In 2014, Trumpet editor in chief Gerald Flurry discussed the dangers of America’s nuclear-sharing plan with Germany and other European nations, writing:

In Belgium, the Netherlands, Italy, Germany and Turkey, the United States has about 150 to 200 thermonuclear bombs. … Nuclear weapons are a horrific menace. Just one can vaporize a city full of people. Two hundred of them are enough to destroy the whole world! Yet America has given those bombs to these five nations—two of which were our bitter enemies just 70 years ago!

The crucial question is, does the United States really have control over those bombs?

How naive is America to entrust this immense firepower to nations that so recently—and throughout history—have proved to be enemies of the free world! … We want to trust Germany, but history screams that we shouldn’t! … The sobering reality is that any one of the countries that have those bombs could take control of these weapons by force and use them against the U.S.

Iran’s Illegal Nuclear Pursuit

The Islamic Republic of Iran is not yet a nuclear power, but it is the world’s number one state sponsor of terrorism and is on the fast track to joining the nuclear club.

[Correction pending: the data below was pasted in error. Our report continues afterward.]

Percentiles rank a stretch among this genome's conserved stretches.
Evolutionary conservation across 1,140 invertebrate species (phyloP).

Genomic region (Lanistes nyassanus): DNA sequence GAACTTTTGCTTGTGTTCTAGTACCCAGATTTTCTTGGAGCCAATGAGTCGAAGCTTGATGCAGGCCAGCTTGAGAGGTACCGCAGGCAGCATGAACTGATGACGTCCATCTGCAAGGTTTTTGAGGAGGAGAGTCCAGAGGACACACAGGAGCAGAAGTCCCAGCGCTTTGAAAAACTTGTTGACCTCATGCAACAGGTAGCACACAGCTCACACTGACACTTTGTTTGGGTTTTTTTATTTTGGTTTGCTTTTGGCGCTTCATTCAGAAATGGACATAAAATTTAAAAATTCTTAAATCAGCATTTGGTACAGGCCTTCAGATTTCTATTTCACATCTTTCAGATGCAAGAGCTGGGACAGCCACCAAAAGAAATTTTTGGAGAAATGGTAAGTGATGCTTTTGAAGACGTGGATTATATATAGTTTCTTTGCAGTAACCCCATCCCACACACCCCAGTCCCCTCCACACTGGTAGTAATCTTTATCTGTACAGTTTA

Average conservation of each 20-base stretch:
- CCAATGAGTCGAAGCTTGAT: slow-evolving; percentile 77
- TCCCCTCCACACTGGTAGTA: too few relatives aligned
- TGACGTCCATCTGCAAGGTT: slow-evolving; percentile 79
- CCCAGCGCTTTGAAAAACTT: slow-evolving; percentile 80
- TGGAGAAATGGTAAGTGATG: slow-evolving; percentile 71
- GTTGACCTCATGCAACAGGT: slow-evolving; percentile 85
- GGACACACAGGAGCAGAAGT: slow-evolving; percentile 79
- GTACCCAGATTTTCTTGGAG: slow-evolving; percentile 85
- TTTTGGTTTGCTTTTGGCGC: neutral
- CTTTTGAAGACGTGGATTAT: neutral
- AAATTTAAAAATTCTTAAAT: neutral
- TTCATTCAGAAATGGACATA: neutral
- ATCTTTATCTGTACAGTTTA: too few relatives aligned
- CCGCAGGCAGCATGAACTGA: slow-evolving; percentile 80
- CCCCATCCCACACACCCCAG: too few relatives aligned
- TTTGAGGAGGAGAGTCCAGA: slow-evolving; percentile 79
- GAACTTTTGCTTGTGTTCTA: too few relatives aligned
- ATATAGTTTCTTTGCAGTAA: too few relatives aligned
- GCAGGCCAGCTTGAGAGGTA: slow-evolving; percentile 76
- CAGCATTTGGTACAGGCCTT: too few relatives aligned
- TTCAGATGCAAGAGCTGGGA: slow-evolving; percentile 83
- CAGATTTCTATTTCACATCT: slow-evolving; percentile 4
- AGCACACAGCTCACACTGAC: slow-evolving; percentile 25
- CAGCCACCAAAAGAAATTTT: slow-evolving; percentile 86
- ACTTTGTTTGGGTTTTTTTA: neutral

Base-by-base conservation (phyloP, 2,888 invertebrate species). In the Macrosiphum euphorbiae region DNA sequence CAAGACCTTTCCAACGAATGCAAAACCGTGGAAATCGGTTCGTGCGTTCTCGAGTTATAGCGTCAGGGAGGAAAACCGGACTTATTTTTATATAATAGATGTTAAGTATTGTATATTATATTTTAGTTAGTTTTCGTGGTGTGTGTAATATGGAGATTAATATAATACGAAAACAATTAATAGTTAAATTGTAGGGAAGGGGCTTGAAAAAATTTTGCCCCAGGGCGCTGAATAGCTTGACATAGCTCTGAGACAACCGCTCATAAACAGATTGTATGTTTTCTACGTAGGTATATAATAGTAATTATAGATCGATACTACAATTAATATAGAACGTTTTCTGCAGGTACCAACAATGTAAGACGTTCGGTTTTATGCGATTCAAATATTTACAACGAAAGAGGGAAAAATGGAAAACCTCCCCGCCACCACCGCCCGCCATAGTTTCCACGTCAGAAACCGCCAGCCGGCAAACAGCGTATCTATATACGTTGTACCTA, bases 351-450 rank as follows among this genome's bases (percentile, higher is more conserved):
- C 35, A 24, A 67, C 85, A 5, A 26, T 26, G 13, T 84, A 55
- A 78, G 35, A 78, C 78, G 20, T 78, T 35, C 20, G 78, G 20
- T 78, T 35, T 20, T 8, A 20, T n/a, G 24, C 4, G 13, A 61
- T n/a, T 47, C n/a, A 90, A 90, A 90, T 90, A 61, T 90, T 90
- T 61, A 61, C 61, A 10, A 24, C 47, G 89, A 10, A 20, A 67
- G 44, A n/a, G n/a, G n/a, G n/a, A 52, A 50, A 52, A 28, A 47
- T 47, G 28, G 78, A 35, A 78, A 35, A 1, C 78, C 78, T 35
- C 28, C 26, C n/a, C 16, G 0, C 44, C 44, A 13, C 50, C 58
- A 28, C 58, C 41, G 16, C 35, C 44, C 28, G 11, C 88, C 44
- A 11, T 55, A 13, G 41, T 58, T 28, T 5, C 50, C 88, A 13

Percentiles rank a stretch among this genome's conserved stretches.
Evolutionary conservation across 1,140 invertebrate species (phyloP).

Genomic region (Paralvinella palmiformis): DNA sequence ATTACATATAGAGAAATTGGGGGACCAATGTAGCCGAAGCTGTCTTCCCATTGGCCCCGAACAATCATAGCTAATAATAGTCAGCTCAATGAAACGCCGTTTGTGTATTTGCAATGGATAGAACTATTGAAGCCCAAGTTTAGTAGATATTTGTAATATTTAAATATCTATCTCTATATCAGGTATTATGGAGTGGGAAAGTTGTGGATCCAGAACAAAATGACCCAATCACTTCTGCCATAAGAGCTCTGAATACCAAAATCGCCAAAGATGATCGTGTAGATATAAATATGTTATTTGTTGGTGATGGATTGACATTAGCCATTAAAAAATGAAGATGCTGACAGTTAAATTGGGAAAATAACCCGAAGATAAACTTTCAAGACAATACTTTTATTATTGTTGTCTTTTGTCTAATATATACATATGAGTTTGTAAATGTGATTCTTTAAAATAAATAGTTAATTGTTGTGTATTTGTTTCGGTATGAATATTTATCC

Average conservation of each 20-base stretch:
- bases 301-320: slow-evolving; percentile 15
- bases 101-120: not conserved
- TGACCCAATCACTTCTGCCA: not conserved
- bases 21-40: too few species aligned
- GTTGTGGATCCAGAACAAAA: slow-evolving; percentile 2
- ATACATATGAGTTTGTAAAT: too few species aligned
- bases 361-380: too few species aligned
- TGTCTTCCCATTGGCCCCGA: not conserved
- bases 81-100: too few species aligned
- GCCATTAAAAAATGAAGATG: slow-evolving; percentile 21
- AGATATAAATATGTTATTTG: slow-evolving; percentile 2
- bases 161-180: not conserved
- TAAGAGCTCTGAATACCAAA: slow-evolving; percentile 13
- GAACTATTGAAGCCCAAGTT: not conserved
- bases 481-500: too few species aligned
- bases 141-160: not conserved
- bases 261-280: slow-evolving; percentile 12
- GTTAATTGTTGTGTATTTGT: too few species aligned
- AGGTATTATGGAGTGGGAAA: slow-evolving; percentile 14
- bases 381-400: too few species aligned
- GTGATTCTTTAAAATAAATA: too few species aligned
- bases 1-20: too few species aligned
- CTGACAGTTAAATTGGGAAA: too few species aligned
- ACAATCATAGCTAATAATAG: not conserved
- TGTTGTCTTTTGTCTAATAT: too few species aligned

Back in June, the United Nations’ International Atomic Energy Agency (iaea) voiced “serious concern” over Iran’s repeated violations of the terms of the Joint Comprehensive Plan of Action, or the nuclear deal, and the nation’s refusal to cooperate with probes into its undeclared nuclear material.

An iaea report from that month states:

The Agency notes with serious concern that, for over four months, Iran has denied access to the Agency … to two locations and, for almost a year, has not engaged in substantive discussions to clarify Agency questions related to possible undeclared nuclear material and nuclear-related activities in Iran.

David Albright, founder and president of the Institute for Science and International Security, said the iaea’s report was “telling the world that there is a huge problem here, and that it’s time for the world to get involved.”

Albright said, “Iran has accumulated so much low enriched uranium” that it now has “enough material” to “shorten the breakout times” to develop a nuclear bomb “quite dramatically.” He added that such breakout times may now be “as low as three months.”